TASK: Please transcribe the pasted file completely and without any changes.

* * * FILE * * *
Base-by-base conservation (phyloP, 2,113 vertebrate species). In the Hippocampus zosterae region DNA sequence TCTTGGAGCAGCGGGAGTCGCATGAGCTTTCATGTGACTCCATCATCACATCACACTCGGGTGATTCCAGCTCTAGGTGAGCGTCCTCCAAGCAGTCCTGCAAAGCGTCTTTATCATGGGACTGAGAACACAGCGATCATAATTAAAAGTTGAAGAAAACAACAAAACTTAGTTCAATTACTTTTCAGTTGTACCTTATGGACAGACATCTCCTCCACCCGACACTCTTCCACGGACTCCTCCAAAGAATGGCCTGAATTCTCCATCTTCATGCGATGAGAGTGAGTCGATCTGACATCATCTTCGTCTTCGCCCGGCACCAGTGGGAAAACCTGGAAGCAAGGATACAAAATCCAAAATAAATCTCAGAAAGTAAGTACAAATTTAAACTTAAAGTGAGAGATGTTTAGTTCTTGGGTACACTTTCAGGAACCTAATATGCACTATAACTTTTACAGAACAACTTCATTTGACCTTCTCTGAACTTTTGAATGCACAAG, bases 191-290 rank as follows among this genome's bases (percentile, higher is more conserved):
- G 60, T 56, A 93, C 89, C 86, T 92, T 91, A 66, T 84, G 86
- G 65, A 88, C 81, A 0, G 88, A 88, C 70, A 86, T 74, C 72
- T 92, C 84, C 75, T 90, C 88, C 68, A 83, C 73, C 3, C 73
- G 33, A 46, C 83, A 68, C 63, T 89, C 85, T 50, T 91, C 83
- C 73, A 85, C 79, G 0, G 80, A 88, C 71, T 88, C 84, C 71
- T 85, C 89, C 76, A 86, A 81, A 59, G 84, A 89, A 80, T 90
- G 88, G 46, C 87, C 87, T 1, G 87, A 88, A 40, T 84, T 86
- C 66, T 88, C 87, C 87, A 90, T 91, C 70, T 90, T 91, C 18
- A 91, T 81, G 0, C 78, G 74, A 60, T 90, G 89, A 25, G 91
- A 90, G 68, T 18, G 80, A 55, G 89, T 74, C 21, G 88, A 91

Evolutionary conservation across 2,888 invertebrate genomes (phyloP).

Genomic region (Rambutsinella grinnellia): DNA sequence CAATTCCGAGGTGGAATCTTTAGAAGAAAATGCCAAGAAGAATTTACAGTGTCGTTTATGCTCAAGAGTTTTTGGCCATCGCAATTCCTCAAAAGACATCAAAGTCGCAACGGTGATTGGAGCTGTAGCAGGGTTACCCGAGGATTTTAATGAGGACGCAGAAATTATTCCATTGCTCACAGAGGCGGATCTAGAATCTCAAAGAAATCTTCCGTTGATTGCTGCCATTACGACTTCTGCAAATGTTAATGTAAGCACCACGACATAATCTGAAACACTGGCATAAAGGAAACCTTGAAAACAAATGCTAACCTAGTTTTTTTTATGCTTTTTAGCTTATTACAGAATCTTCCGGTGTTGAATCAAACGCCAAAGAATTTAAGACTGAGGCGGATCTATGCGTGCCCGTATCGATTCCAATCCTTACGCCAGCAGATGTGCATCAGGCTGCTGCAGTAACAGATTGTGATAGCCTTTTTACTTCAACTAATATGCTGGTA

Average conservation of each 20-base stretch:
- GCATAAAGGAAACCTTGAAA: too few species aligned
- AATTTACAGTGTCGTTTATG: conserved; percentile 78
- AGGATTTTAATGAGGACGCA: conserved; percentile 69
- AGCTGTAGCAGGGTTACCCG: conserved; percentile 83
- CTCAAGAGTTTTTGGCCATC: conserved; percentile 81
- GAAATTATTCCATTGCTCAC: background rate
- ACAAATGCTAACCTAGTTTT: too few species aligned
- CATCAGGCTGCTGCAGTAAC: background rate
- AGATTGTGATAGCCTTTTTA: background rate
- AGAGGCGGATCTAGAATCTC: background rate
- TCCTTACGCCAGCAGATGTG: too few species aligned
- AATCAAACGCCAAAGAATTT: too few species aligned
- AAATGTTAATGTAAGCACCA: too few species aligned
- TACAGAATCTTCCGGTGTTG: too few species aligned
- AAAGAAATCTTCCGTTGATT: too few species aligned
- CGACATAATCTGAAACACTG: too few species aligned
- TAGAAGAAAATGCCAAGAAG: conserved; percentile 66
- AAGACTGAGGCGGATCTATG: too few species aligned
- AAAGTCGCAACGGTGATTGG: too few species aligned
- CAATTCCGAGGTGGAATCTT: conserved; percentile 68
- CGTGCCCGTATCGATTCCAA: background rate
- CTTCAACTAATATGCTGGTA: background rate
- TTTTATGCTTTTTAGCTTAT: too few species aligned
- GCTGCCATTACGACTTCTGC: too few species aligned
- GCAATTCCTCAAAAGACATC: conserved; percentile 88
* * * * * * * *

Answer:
Base-by-base conservation (phyloP, 2,113 vertebrate species). In the Hippocampus zosterae region DNA sequence TCTTGGAGCAGCGGGAGTCGCATGAGCTTTCATGTGACTCCATCATCACATCACACTCGGGTGATTCCAGCTCTAGGTGAGCGTCCTCCAAGCAGTCCTGCAAAGCGTCTTTATCATGGGACTGAGAACACAGCGATCATAATTAAAAGTTGAAGAAAACAACAAAACTTAGTTCAATTACTTTTCAGTTGTACCTTATGGACAGACATCTCCTCCACCCGACACTCTTCCACGGACTCCTCCAAAGAATGGCCTGAATTCTCCATCTTCATGCGATGAGAGTGAGTCGATCTGACATCATCTTCGTCTTCGCCCGGCACCAGTGGGAAAACCTGGAAGCAAGGATACAAAATCCAAAATAAATCTCAGAAAGTAAGTACAAATTTAAACTTAAAGTGAGAGATGTTTAGTTCTTGGGTACACTTTCAGGAACCTAATATGCACTATAACTTTTACAGAACAACTTCATTTGACCTTCTCTGAACTTTTGAATGCACAAG, bases 191-290 rank as follows among this genome's bases (percentile, higher is more conserved):
- G 60, T 56, A 93, C 89, C 86, T 92, T 91, A 66, T 84, G 86
- G 65, A 88, C 81, A 0, G 88, A 88, C 70, A 86, T 74, C 72
- T 92, C 84, C 75, T 90, C 88, C 68, A 83, C 73, C 3, C 73
- G 33, A 46, C 83, A 68, C 63, T 89, C 85, T 50, T 91, C 83
- C 73, A 85, C 79, G 0, G 80, A 88, C 71, T 88, C 84, C 71
- T 85, C 89, C 76, A 86, A 81, A 59, G 84, A 89, A 80, T 90
- G 88, G 46, C 87, C 87, T 1, G 87, A 88, A 40, T 84, T 86
- C 66, T 88, C 87, C 87, A 90, T 91, C 70, T 90, T 91, C 18
- A 91, T 81, G 0, C 78, G 74, A 60, T 90, G 89, A 25, G 91
- A 90, G 68, T 18, G 80, A 55, G 89, T 74, C 21, G 88, A 91

Evolutionary conservation across 2,888 invertebrate genomes (phyloP).

Genomic region (Rambutsinella grinnellia): DNA sequence CAATTCCGAGGTGGAATCTTTAGAAGAAAATGCCAAGAAGAATTTACAGTGTCGTTTATGCTCAAGAGTTTTTGGCCATCGCAATTCCTCAAAAGACATCAAAGTCGCAACGGTGATTGGAGCTGTAGCAGGGTTACCCGAGGATTTTAATGAGGACGCAGAAATTATTCCATTGCTCACAGAGGCGGATCTAGAATCTCAAAGAAATCTTCCGTTGATTGCTGCCATTACGACTTCTGCAAATGTTAATGTAAGCACCACGACATAATCTGAAACACTGGCATAAAGGAAACCTTGAAAACAAATGCTAACCTAGTTTTTTTTATGCTTTTTAGCTTATTACAGAATCTTCCGGTGTTGAATCAAACGCCAAAGAATTTAAGACTGAGGCGGATCTATGCGTGCCCGTATCGATTCCAATCCTTACGCCAGCAGATGTGCATCAGGCTGCTGCAGTAACAGATTGTGATAGCCTTTTTACTTCAACTAATATGCTGGTA

Average conservation of each 20-base stretch:
- GCATAAAGGAAACCTTGAAA: too few species aligned
- AATTTACAGTGTCGTTTATG: conserved; percentile 78
- AGGATTTTAATGAGGACGCA: conserved; percentile 69
- AGCTGTAGCAGGGTTACCCG: conserved; percentile 83
- CTCAAGAGTTTTTGGCCATC: conserved; percentile 81
- GAAATTATTCCATTGCTCAC: background rate
- ACAAATGCTAACCTAGTTTT: too few species aligned
- CATCAGGCTGCTGCAGTAAC: background rate
- AGATTGTGATAGCCTTTTTA: background rate
- AGAGGCGGATCTAGAATCTC: background rate
- TCCTTACGCCAGCAGATGTG: too few species aligned
- AATCAAACGCCAAAGAATTT: too few species aligned
- AAATGTTAATGTAAGCACCA: too few species aligned
- TACAGAATCTTCCGGTGTTG: too few species aligned
- AAAGAAATCTTCCGTTGATT: too few species aligned
- CGACATAATCTGAAACACTG: too few species aligned
- TAGAAGAAAATGCCAAGAAG: conserved; percentile 66
- AAGACTGAGGCGGATCTATG: too few species aligned
- AAAGTCGCAACGGTGATTGG: too few species aligned
- CAATTCCGAGGTGGAATCTT: conserved; percentile 68
- CGTGCCCGTATCGATTCCAA: background rate
- CTTCAACTAATATGCTGGTA: background rate
- TTTTATGCTTTTTAGCTTAT: too few species aligned
- GCTGCCATTACGACTTCTGC: too few species aligned
- GCAATTCCTCAAAAGACATC: conserved; percentile 88